Completion of the M.S. Nurse Educator program provides immediate eligibility credentialing as a nurse educator with the National League for Nursing following successful completion of their exam. Through integration of hands-on activities, our graduates leave prepared to teach nursing in pre-licensure and degree-completion programs.
You'll complete 100% of your coursework online.
Start Dates: Fall 2017
Approximate Program Length
Theory Foundations (NURS600)
An examination of the theoretical foundations of the discipline of nursing, including nursing theory and selected borrowed theories within the contexts of nursing leadership and Christian perspectives. Analysis of nursing theory will include historical perspectives, theory development, application to practice and leadership, and evaluation of grand, middle range, and practice theories in nursing.
Global Perspectives of Health (NURS615)
Development of a global perspective on social determinants of health. Integration of concepts of interprofessional collaboration including the disciplines of epidemiology, ecology, economics, politics, and religion in determining culturally responsive strategies to improve health.
Leadership in Higher Education (NURS621)
Examination of trends, issues, and forces impacting nursing education and higher education. Consideration of the teaching, scholarship, and service components of the academic nurse educator role as influenced by institutions of higher education and accrediting bodies. Discuss theoretical frameworks and evidence that inform leadership roles needed to shape and implement change in nursing education and the academic community.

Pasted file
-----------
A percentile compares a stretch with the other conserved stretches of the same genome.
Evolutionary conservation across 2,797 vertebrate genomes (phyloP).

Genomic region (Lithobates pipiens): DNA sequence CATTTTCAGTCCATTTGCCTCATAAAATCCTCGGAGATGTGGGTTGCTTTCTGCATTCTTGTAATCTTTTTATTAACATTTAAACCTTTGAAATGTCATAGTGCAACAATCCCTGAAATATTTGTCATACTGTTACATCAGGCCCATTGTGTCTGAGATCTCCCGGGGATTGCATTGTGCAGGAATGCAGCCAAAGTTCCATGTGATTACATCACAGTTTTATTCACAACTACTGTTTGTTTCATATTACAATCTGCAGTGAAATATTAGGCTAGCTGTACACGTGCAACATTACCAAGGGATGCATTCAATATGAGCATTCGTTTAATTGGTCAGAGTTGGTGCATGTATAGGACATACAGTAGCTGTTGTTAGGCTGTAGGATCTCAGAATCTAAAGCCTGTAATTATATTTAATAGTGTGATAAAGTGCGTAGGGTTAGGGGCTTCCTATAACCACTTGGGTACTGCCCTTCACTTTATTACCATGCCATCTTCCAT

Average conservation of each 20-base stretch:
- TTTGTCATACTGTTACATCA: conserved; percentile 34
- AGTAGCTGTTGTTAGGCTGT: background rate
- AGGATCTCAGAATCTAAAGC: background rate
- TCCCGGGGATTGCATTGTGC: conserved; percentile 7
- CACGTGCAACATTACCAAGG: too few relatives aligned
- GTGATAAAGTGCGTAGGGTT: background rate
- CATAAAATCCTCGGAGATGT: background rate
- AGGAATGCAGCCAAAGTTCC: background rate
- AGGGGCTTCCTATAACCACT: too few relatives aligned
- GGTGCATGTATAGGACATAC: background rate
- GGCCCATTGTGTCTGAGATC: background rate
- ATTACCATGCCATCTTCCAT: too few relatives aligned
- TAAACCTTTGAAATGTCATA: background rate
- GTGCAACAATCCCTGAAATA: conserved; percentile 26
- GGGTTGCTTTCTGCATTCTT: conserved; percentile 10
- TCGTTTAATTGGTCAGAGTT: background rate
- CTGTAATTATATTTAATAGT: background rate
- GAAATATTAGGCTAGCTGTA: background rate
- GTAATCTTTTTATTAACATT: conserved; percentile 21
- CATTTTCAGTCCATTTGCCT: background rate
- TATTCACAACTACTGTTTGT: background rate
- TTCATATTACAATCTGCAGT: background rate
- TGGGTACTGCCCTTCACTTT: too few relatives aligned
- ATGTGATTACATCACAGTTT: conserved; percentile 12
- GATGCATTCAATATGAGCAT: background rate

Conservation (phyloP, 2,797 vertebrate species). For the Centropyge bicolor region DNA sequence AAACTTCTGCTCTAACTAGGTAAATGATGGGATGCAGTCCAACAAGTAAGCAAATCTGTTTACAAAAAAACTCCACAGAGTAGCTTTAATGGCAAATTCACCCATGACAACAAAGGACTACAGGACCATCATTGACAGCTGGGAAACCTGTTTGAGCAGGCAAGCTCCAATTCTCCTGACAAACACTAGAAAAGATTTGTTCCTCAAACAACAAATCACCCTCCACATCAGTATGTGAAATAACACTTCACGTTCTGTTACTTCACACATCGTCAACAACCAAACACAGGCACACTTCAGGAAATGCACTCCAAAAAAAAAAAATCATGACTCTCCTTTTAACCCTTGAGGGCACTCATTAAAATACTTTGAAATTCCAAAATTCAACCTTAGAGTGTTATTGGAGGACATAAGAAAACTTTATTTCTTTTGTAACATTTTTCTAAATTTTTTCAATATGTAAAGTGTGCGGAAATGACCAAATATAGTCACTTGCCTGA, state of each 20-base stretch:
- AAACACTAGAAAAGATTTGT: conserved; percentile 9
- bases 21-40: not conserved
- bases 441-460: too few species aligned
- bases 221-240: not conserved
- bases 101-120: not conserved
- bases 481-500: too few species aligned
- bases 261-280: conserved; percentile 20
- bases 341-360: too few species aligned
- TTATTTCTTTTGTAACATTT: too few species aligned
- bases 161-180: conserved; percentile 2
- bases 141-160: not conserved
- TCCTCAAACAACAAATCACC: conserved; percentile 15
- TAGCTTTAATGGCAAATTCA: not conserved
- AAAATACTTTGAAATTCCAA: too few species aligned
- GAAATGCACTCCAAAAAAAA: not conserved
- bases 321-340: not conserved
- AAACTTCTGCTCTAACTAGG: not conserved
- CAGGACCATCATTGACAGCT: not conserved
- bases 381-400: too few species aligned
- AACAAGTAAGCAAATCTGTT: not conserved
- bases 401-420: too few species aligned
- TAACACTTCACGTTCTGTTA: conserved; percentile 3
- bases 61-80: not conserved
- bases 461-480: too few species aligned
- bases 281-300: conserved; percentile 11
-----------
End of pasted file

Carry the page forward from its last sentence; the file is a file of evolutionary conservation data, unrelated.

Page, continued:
Evidence Translation for Practice (NURS626)
Overview of nursing research process and methodologies, with an emphasis on critical appraisal of evidence for improving nursing practice.
Health Policy (NURS650)
The examination of the health care policy process at the organizational and governmental levels. Students will analyze sociocultural, ethical, economic, political, and historical factors that influence healthcare policy and propose policy strategies to improve the health status of populations.
Facilitating Learning (NURS655)
Acquire the ability to create effective learning environments within nursing education. Application of current educational theories and pedagogies, best practices, and a knowledge of learning styles associated with diverse learner populations to support and enhance learning. Investigate instructional techniques, information technologies, and competencies used across nursing education environments. This course includes 8 hours of field experience.